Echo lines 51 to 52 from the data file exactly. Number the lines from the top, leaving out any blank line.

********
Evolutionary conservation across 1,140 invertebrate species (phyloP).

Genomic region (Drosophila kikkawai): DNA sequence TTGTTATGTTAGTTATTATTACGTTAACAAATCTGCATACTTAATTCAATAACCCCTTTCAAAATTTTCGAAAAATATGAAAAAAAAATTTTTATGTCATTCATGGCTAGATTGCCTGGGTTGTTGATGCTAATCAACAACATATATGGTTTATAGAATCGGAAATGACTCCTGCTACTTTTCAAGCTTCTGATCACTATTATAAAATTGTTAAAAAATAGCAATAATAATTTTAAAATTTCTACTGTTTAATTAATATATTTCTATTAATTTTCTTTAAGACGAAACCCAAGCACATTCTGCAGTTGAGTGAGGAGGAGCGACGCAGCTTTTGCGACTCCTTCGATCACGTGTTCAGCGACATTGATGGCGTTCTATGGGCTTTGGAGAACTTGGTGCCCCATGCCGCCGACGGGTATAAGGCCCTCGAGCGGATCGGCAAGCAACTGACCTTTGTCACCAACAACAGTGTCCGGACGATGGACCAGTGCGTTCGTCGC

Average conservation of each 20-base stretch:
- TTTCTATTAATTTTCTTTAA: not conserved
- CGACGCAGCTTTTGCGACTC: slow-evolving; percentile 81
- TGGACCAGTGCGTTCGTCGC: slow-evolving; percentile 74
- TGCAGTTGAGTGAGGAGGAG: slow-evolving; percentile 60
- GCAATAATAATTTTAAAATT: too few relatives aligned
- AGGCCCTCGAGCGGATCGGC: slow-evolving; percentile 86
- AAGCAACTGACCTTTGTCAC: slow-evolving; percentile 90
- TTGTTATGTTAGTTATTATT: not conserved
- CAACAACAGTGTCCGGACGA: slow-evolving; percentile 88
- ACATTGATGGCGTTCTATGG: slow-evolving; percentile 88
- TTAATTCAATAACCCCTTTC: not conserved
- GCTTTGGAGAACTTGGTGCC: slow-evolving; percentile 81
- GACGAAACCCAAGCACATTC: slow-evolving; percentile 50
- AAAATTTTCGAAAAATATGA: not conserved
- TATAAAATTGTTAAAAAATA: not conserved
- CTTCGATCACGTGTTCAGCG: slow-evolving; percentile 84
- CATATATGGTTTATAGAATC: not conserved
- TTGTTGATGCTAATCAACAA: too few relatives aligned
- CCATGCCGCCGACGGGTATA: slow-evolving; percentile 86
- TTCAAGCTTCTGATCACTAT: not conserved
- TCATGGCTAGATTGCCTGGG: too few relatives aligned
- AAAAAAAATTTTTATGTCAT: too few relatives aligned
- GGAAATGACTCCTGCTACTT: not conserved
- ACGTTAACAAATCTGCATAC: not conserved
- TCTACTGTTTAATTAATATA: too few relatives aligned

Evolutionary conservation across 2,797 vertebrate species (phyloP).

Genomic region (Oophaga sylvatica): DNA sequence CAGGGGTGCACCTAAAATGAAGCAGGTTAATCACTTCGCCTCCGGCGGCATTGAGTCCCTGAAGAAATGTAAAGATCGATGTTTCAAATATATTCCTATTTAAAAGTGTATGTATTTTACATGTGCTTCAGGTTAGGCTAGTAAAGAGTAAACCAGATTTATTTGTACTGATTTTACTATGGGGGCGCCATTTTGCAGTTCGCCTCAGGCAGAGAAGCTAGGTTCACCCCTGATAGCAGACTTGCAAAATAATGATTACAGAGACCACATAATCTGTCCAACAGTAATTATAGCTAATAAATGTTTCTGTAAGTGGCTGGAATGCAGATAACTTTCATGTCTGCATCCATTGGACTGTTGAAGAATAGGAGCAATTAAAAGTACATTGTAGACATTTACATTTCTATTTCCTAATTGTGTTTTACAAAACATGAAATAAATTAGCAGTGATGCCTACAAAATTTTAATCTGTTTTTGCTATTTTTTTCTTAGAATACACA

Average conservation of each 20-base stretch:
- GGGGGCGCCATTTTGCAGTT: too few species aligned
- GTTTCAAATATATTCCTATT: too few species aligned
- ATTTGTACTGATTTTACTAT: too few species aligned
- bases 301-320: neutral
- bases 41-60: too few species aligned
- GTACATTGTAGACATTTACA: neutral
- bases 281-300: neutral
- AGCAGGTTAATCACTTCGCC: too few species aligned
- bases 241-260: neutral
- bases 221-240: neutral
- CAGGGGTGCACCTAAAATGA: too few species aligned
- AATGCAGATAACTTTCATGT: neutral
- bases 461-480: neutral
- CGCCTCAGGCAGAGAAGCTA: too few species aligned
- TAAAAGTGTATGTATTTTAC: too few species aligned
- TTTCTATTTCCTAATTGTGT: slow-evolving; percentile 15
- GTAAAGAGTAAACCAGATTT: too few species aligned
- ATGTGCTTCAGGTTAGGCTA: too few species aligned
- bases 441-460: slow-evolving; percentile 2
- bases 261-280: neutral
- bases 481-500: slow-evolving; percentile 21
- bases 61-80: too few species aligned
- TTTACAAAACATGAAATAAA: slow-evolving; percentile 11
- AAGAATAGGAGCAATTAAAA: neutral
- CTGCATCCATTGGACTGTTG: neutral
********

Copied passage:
- bases 261-280: neutral
- bases 481-500: slow-evolving; percentile 21